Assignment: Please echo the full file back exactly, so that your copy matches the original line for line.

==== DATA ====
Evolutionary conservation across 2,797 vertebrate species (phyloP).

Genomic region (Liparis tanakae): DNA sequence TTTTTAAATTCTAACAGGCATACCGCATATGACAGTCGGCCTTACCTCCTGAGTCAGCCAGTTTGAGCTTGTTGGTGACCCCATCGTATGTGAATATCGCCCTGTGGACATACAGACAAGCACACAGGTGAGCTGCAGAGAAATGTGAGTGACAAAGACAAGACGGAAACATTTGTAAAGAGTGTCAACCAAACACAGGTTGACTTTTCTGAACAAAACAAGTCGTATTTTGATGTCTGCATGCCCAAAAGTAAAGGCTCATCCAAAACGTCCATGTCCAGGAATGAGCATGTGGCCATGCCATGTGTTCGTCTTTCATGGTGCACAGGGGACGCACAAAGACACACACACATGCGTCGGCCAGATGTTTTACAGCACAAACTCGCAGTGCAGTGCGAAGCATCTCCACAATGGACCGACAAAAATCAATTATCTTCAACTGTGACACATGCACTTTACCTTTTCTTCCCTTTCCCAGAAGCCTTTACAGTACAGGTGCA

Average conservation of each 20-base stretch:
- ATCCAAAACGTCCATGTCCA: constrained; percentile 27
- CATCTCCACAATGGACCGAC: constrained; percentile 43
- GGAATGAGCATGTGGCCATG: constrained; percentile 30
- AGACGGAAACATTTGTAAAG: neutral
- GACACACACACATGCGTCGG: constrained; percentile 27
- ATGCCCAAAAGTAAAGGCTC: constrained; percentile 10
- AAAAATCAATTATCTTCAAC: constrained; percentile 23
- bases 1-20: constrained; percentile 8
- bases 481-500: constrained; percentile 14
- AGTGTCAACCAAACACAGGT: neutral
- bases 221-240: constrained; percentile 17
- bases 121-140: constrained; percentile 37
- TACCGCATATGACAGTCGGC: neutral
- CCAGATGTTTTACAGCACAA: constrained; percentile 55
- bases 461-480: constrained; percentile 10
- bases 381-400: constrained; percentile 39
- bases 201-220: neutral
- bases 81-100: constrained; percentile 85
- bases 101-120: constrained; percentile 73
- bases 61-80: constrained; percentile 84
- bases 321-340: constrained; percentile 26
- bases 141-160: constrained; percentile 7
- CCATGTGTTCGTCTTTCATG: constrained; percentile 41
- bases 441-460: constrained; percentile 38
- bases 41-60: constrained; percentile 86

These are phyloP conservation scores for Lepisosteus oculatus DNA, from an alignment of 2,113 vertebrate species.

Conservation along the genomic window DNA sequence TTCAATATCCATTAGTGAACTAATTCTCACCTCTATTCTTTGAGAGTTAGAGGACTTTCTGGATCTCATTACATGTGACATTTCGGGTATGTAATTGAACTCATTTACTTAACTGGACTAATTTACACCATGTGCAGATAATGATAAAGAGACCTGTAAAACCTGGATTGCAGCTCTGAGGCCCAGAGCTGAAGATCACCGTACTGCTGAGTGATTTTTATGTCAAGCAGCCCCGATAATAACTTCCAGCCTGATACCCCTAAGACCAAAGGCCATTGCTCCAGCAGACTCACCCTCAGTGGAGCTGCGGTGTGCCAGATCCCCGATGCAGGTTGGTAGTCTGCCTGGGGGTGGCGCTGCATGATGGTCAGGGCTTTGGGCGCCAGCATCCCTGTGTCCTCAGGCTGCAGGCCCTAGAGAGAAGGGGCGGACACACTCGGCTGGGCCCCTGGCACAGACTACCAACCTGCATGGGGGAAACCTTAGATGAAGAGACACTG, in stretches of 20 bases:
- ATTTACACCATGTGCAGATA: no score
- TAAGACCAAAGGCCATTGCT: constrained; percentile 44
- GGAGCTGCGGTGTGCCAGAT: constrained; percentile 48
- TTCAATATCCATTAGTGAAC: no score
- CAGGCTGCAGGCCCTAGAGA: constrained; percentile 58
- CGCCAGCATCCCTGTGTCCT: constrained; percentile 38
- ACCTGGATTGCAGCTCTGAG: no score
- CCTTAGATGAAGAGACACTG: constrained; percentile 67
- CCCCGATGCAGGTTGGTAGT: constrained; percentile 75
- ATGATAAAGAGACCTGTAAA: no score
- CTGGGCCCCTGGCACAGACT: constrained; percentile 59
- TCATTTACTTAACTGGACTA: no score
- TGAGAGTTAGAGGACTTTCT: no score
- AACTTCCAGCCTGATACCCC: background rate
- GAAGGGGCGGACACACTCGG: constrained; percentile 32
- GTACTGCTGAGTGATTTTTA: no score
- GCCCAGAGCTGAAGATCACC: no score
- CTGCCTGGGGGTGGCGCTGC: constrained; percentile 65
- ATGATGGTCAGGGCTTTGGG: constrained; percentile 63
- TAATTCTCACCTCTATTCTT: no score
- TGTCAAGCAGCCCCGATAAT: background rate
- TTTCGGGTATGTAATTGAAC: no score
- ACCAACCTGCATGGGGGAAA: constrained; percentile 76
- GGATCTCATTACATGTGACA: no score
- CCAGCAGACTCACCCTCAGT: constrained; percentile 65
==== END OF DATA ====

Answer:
Evolutionary conservation across 2,797 vertebrate species (phyloP).

Genomic region (Liparis tanakae): DNA sequence TTTTTAAATTCTAACAGGCATACCGCATATGACAGTCGGCCTTACCTCCTGAGTCAGCCAGTTTGAGCTTGTTGGTGACCCCATCGTATGTGAATATCGCCCTGTGGACATACAGACAAGCACACAGGTGAGCTGCAGAGAAATGTGAGTGACAAAGACAAGACGGAAACATTTGTAAAGAGTGTCAACCAAACACAGGTTGACTTTTCTGAACAAAACAAGTCGTATTTTGATGTCTGCATGCCCAAAAGTAAAGGCTCATCCAAAACGTCCATGTCCAGGAATGAGCATGTGGCCATGCCATGTGTTCGTCTTTCATGGTGCACAGGGGACGCACAAAGACACACACACATGCGTCGGCCAGATGTTTTACAGCACAAACTCGCAGTGCAGTGCGAAGCATCTCCACAATGGACCGACAAAAATCAATTATCTTCAACTGTGACACATGCACTTTACCTTTTCTTCCCTTTCCCAGAAGCCTTTACAGTACAGGTGCA

Average conservation of each 20-base stretch:
- ATCCAAAACGTCCATGTCCA: constrained; percentile 27
- CATCTCCACAATGGACCGAC: constrained; percentile 43
- GGAATGAGCATGTGGCCATG: constrained; percentile 30
- AGACGGAAACATTTGTAAAG: neutral
- GACACACACACATGCGTCGG: constrained; percentile 27
- ATGCCCAAAAGTAAAGGCTC: constrained; percentile 10
- AAAAATCAATTATCTTCAAC: constrained; percentile 23
- bases 1-20: constrained; percentile 8
- bases 481-500: constrained; percentile 14
- AGTGTCAACCAAACACAGGT: neutral
- bases 221-240: constrained; percentile 17
- bases 121-140: constrained; percentile 37
- TACCGCATATGACAGTCGGC: neutral
- CCAGATGTTTTACAGCACAA: constrained; percentile 55
- bases 461-480: constrained; percentile 10
- bases 381-400: constrained; percentile 39
- bases 201-220: neutral
- bases 81-100: constrained; percentile 85
- bases 101-120: constrained; percentile 73
- bases 61-80: constrained; percentile 84
- bases 321-340: constrained; percentile 26
- bases 141-160: constrained; percentile 7
- CCATGTGTTCGTCTTTCATG: constrained; percentile 41
- bases 441-460: constrained; percentile 38
- bases 41-60: constrained; percentile 86

These are phyloP conservation scores for Lepisosteus oculatus DNA, from an alignment of 2,113 vertebrate species.

Conservation along the genomic window DNA sequence TTCAATATCCATTAGTGAACTAATTCTCACCTCTATTCTTTGAGAGTTAGAGGACTTTCTGGATCTCATTACATGTGACATTTCGGGTATGTAATTGAACTCATTTACTTAACTGGACTAATTTACACCATGTGCAGATAATGATAAAGAGACCTGTAAAACCTGGATTGCAGCTCTGAGGCCCAGAGCTGAAGATCACCGTACTGCTGAGTGATTTTTATGTCAAGCAGCCCCGATAATAACTTCCAGCCTGATACCCCTAAGACCAAAGGCCATTGCTCCAGCAGACTCACCCTCAGTGGAGCTGCGGTGTGCCAGATCCCCGATGCAGGTTGGTAGTCTGCCTGGGGGTGGCGCTGCATGATGGTCAGGGCTTTGGGCGCCAGCATCCCTGTGTCCTCAGGCTGCAGGCCCTAGAGAGAAGGGGCGGACACACTCGGCTGGGCCCCTGGCACAGACTACCAACCTGCATGGGGGAAACCTTAGATGAAGAGACACTG, in stretches of 20 bases:
- ATTTACACCATGTGCAGATA: no score
- TAAGACCAAAGGCCATTGCT: constrained; percentile 44
- GGAGCTGCGGTGTGCCAGAT: constrained; percentile 48
- TTCAATATCCATTAGTGAAC: no score
- CAGGCTGCAGGCCCTAGAGA: constrained; percentile 58
- CGCCAGCATCCCTGTGTCCT: constrained; percentile 38
- ACCTGGATTGCAGCTCTGAG: no score
- CCTTAGATGAAGAGACACTG: constrained; percentile 67
- CCCCGATGCAGGTTGGTAGT: constrained; percentile 75
- ATGATAAAGAGACCTGTAAA: no score
- CTGGGCCCCTGGCACAGACT: constrained; percentile 59
- TCATTTACTTAACTGGACTA: no score
- TGAGAGTTAGAGGACTTTCT: no score
- AACTTCCAGCCTGATACCCC: background rate
- GAAGGGGCGGACACACTCGG: constrained; percentile 32
- GTACTGCTGAGTGATTTTTA: no score
- GCCCAGAGCTGAAGATCACC: no score
- CTGCCTGGGGGTGGCGCTGC: constrained; percentile 65
- ATGATGGTCAGGGCTTTGGG: constrained; percentile 63
- TAATTCTCACCTCTATTCTT: no score
- TGTCAAGCAGCCCCGATAAT: background rate
- TTTCGGGTATGTAATTGAAC: no score
- ACCAACCTGCATGGGGGAAA: constrained; percentile 76
- GGATCTCATTACATGTGACA: no score
- CCAGCAGACTCACCCTCAGT: constrained; percentile 65